The history of Jews in Colombia will be spotlighted as part of the Birmingham International Center’s year-long tribute to the South American nation.
On April 27, an educational dinner, “The Lost Jews of Colombia” will be presented at Temple Emanu-El. Chris Hastings, the James Beard Best Chef of the South award winner, will present Colombian cuisine, and wine is being donated by Undurruga Wines, a Jewish family-owned wine distributor in Colombia.
Rabbi Josh Yuter will visit from New York to present his research on the Lost Jews of Bello, and Rabbi Alfredo Goldschmidt will speak via remote from Bogota about the current state of the Jewish community there.
Estimates of the Jewish community in Colombia range from 2500 to 5000.
Yuter is rabbi of the Stanton Street Shul in New York’s Lower East Side and in 2012 was named by the National Jewish Outreach Program as one of the Top Ten Jewish Influencers through social media. Last year he was named one of Jewrotica’s Top 10 Sexiest Rabbis.
In 2010 he visited Medellin and nearby Bello to explore the Jewish communities there. Medellin is a typical community that dates back roughly 90 years, while Bello’s community is much more recent — and more historic, a result of Catholic “crypto-Jews” rediscovering their roots.
In Bello, a group of about 300 left a 3,000-member Catholic church over a decade ago after a minister traveled to Israel. The Bello community had numerous customs consistent with Jews who had been forced to convert during the Spanish Inquisition but kept their Jewish traditions in secret. For generations, they lit candles on Friday nights and had not eaten pork.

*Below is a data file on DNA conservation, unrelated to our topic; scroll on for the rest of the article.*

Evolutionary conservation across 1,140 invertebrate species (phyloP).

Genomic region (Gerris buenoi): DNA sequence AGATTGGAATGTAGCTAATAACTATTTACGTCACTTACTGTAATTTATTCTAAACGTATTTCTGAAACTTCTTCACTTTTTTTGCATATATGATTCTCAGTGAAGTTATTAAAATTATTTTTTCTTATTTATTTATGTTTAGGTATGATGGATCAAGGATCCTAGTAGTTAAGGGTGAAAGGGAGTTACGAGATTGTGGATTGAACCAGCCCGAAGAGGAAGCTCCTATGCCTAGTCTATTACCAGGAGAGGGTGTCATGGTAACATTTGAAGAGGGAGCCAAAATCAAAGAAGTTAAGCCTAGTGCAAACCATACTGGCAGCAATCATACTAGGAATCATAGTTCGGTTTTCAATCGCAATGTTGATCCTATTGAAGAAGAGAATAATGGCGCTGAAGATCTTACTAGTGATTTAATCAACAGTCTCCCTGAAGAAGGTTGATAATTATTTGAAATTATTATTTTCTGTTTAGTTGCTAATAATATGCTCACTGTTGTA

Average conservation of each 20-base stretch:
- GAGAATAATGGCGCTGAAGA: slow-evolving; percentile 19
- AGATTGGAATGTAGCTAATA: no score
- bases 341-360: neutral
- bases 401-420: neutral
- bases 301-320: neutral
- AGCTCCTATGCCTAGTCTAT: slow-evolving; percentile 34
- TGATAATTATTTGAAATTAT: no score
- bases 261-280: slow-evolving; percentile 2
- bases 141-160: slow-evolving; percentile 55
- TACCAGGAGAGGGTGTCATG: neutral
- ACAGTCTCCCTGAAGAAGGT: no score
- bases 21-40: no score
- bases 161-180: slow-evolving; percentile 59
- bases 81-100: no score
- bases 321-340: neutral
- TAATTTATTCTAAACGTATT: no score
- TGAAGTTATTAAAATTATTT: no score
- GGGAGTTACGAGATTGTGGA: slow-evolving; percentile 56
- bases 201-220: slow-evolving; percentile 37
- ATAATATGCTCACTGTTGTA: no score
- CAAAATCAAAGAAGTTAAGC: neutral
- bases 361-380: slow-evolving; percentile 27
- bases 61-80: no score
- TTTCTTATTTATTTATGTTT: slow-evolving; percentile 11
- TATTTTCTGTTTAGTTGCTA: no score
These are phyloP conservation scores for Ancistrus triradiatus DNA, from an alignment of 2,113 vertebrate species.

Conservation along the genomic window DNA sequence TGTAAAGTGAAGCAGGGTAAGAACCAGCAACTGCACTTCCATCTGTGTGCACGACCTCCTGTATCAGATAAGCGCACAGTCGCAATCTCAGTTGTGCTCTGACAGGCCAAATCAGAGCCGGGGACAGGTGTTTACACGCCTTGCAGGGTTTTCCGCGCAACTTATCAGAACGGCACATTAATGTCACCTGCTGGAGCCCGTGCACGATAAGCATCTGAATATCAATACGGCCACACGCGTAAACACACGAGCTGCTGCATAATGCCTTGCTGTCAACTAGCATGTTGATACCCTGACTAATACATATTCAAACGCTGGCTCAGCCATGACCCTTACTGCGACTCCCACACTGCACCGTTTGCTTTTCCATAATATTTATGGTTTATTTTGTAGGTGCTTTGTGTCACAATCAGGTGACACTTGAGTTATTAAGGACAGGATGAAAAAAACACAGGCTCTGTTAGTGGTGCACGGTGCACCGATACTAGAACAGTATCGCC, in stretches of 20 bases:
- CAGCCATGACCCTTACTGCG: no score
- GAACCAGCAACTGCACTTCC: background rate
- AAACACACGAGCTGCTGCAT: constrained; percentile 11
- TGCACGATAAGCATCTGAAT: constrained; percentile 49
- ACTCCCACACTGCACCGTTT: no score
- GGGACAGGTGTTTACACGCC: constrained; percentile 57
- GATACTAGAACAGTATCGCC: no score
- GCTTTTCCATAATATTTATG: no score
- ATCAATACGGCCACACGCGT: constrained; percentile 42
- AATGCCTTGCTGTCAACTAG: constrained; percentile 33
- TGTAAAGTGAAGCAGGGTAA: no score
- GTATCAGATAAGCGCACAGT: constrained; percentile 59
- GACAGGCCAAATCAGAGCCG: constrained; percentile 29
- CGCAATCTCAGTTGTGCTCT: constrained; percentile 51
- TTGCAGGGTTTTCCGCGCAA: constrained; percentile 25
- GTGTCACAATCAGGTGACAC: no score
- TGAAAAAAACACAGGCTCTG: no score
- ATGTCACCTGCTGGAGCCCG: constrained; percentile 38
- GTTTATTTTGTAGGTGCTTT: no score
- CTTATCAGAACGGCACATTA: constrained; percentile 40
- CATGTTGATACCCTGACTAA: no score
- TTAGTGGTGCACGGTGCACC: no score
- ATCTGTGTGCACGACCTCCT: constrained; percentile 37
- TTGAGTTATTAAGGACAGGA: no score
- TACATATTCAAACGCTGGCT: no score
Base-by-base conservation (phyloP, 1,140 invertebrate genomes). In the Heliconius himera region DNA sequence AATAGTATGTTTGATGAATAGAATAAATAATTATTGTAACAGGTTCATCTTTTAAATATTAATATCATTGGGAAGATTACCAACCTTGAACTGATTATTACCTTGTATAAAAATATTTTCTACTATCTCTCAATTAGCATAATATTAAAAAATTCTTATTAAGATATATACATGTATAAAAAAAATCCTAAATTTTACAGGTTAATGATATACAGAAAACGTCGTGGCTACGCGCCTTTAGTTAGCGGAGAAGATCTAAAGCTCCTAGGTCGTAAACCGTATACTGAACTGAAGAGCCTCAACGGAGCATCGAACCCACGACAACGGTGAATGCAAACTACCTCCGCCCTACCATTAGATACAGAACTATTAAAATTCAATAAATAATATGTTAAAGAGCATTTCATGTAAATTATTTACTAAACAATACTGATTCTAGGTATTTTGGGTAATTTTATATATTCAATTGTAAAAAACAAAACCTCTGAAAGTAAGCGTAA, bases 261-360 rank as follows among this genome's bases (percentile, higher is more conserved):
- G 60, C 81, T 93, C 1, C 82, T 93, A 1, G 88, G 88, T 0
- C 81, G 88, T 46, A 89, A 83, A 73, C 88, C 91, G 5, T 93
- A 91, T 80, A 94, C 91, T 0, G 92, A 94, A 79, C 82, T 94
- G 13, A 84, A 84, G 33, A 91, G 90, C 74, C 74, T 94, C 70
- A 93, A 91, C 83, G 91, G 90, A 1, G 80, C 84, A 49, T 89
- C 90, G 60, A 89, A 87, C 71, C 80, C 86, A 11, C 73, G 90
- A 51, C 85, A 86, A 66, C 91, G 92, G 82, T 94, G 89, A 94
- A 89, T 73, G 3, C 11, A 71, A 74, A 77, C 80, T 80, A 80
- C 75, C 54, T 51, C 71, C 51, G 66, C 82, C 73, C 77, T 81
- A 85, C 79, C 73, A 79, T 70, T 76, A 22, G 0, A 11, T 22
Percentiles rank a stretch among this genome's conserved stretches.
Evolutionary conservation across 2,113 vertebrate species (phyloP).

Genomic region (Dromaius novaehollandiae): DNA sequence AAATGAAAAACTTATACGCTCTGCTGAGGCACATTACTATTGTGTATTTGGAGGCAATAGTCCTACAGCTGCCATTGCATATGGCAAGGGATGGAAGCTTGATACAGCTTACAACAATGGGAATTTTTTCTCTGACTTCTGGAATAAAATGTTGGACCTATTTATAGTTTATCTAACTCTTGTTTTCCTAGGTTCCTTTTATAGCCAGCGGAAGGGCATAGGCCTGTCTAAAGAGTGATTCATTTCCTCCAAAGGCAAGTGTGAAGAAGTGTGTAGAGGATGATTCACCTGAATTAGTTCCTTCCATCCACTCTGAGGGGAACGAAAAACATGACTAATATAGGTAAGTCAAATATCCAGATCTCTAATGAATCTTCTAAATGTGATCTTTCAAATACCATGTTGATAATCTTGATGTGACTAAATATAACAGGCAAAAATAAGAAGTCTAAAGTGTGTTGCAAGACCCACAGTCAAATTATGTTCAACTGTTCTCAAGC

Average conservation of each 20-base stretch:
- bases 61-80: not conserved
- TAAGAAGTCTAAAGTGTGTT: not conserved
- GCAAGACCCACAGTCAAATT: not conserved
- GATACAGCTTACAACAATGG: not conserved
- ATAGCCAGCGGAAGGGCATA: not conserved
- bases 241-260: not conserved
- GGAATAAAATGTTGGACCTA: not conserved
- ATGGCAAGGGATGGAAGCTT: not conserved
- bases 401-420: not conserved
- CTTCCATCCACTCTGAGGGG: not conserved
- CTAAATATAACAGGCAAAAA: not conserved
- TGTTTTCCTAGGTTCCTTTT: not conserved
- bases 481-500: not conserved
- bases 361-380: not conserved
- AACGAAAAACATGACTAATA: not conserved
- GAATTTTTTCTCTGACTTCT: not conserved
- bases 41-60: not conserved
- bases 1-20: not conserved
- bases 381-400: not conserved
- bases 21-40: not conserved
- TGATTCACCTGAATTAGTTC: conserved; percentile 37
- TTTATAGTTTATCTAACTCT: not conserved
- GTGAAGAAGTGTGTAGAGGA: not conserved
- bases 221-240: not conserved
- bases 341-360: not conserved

A study in the area showed that 14 percent of the men have genetic markers consistent with being descended from the Kohanim. There is also a proliferation of Biblical names for towns and individuals.
A few years ago, many of them formally converted to Judaism and are known as Bnei Anousim.
The Jewish presence in Colombia dates back to the 16th century, as secret Jews who had fled Spain after converting to Christianity. In 1636, a large group of them were discovered and put to death.
The next wave of Jews came in the late 18th century from the Caribbean. In the mid-1800s, Colombia eased the Catholic Church’s role in the government, making it possible to practice Judaism freely.
More Jewish immigrants arrived in the early 20th century, mainly from Mediterranean countries, until the 1930s when Jews fleeing Nazi Germany began arriving. In 1939, Colombia stopped immigration. A few hundred arrived following World War II. During economic and political uncertainty a couple of decades ago, much of the community moved abroad, with many winding up in Miami.
Today, most Colombia Jews are in Bogota, with smaller communities in a few cities. There is an umbrella organization in Bogota that serves all of the country’s Jewish communities.
Goldschmidt is the chief rabbi of Colombia. While the community in general has been slow to recognize the Bnei Anousim and has been skeptical of mass conversions, Goldschmidt has been involved in efforts to bridge the communities. In April 2013 he attended a Shabbaton for Bnei Anousim in Bogota, and was at the opening of the first Bnei Anousim yeshiva last summer.
Spain recently announced that it was offering citizenship to the descendents of Jews who were expelled from Spain during the Inquisition in 1492.
The Birmingham International Center chooses a different nation to highlight each year and does a series of educational programs and commerce initiatives.
Tickets are available from the BIC for the 5 p.m. program and dinner. Admission is $60 for individuals and $400 for a table of eight.